Military mum on details about Pa. soldier

July 12, 2006|by JENNIFER FITCH

CHAMBERSBURG, Pa. - The military provided few additional details Tuesday regarding the charges against five American soldiers connected to an alleged rape-murder in Iraq on March 12.

One of those men, Pfc. Jesse V. Spielman, was remembered by a former Chambersburg Area Senior High School classmate as a funny person who enjoyed skateboarding.

Spielman, 21, could face the death penalty if convicted on charges that include premeditated murder, rape and arson.

The Chambersburg Area School District on Tuesday issued a press release confirming that Spielman attended the high school from 1999 until graduation in 2002.

"I just remember him from high school. That's when I really got to know him," Matt Thomas of Chambersburg said.

Thomas described Spielman as a "really funny kid" who liked to be the center of attention.

"(He) got into possibly the wrong crowd towards late high school and got into partying more. At some point, Jesse decided to change his life and go to the military," Thomas said.


Calls regarding the pending Article 32 hearing in the case were directed from Fort Campbell to a base in Iraq. A spokeswoman there directed calls to the Secretary of Defense's office in Washington, D.C.

Those calls were routed to the duty officer with the U.S. Army, who did not return messages before presstime Tuesday night.

Spielman and the four other soldiers identified by the military Monday are members of the 101st Airborne Division based at Fort Campbell, Ky.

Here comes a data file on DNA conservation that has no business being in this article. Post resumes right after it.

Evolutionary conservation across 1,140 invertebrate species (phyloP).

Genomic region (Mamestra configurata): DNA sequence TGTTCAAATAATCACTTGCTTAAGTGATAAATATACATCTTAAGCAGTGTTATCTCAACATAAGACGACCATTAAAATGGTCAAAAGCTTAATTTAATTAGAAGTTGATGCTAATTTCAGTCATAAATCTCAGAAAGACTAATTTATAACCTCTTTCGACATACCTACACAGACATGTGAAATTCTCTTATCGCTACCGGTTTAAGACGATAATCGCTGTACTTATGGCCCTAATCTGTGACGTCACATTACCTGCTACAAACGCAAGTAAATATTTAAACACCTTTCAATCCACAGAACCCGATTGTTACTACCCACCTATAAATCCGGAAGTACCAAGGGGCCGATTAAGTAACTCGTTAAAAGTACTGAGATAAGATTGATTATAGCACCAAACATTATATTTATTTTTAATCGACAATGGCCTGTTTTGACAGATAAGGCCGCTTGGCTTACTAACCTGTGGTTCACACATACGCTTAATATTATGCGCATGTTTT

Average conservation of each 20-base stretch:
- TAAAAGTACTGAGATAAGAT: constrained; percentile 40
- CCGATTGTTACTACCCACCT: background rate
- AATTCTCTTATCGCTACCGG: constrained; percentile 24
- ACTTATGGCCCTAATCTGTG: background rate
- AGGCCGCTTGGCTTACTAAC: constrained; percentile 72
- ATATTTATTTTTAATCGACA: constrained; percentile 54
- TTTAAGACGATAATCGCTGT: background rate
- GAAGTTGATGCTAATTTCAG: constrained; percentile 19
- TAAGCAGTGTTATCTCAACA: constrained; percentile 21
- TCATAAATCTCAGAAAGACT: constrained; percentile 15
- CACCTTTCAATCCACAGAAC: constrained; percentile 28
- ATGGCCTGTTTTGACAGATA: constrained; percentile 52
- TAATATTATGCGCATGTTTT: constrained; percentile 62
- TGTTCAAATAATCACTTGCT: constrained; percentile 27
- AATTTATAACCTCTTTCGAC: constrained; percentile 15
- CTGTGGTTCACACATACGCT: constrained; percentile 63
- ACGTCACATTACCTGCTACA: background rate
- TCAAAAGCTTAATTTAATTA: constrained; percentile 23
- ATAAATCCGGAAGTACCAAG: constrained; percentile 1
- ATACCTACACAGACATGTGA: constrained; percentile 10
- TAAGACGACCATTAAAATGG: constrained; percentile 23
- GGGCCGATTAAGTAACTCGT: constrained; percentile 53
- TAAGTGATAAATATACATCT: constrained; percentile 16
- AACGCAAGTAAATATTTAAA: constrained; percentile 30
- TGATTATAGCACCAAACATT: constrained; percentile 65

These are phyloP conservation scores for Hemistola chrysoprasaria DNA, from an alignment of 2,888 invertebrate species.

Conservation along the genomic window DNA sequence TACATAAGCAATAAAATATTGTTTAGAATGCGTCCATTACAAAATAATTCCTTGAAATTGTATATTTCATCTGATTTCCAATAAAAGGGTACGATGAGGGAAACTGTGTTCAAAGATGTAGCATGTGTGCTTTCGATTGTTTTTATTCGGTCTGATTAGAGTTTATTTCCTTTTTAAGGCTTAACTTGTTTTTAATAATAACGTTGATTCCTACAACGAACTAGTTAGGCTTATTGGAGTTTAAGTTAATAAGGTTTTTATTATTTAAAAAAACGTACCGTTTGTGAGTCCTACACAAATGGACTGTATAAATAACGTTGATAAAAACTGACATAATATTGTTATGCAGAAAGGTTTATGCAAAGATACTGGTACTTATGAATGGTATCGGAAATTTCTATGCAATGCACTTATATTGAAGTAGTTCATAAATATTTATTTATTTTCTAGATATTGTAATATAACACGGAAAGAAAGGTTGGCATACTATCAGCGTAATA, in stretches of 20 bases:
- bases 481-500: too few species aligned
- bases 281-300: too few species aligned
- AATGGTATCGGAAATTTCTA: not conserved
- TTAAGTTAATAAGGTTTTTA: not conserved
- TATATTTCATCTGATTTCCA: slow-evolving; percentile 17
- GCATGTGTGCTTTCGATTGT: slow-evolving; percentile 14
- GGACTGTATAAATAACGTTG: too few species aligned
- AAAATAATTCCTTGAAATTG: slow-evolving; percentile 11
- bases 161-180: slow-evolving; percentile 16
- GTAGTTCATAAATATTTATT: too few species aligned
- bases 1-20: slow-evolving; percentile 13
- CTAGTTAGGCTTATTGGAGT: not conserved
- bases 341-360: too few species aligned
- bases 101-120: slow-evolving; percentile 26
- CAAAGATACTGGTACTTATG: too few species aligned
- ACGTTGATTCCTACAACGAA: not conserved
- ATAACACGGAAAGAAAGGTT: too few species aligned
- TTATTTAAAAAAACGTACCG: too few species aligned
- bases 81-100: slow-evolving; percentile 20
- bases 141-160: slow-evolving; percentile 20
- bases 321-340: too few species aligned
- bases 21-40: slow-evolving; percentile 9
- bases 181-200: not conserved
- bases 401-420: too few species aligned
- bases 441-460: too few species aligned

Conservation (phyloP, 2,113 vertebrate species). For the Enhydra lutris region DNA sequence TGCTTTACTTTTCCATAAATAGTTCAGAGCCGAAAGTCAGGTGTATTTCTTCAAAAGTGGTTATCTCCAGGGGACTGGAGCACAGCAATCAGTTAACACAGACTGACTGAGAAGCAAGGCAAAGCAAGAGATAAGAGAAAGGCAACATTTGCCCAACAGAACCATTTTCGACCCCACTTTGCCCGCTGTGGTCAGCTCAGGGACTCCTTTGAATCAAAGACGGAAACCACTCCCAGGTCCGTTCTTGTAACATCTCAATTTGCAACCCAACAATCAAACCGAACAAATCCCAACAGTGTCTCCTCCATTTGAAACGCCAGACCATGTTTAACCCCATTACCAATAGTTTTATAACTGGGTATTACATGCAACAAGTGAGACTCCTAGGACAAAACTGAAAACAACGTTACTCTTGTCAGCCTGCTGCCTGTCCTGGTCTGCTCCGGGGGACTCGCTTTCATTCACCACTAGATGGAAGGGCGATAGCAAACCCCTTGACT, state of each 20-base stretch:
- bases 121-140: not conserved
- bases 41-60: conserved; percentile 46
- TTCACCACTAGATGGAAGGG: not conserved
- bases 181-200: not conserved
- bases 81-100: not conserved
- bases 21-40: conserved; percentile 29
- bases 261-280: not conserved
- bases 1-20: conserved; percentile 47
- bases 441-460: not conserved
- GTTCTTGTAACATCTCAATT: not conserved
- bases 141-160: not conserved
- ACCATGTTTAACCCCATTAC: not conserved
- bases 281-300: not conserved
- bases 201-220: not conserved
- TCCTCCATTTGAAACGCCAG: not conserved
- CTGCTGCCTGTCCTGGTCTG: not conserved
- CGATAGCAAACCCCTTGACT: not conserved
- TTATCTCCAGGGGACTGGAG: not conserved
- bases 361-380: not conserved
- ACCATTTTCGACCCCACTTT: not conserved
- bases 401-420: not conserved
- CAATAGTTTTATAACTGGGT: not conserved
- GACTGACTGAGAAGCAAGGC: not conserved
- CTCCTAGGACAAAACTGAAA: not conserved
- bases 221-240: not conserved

Sgt. Paul E. Cortez, Spc. James P. Barker and Pfc. Bryan L. Howard also are charged as participants in the rape and killing of an Iraqi woman, and the fatal shooting of her father, mother and sister at their home in Mahmoudiya, south of Baghdad.

Sgt. Anthony W. Yribe is charged with failing to report the attack but is not alleged to have been a direct participant. A sixth man, former soldier Steven D. Green, was charged last month with rape and four counts of murder in the case.

"I was advised by the Army not to speak," said a woman who answered the phone at the Chambersburg home of Spielman's mother, Nancy Hess.

She did say that "we're always going to defend Jesse."

A former classmate and a friend both said they hoped the allegations were untrue in remarks made on the popular social-networking Web site,

Spielman maintained a page on the site, where another friend said he knows Spielman "had nothing to do with this" and encouraged him to call.

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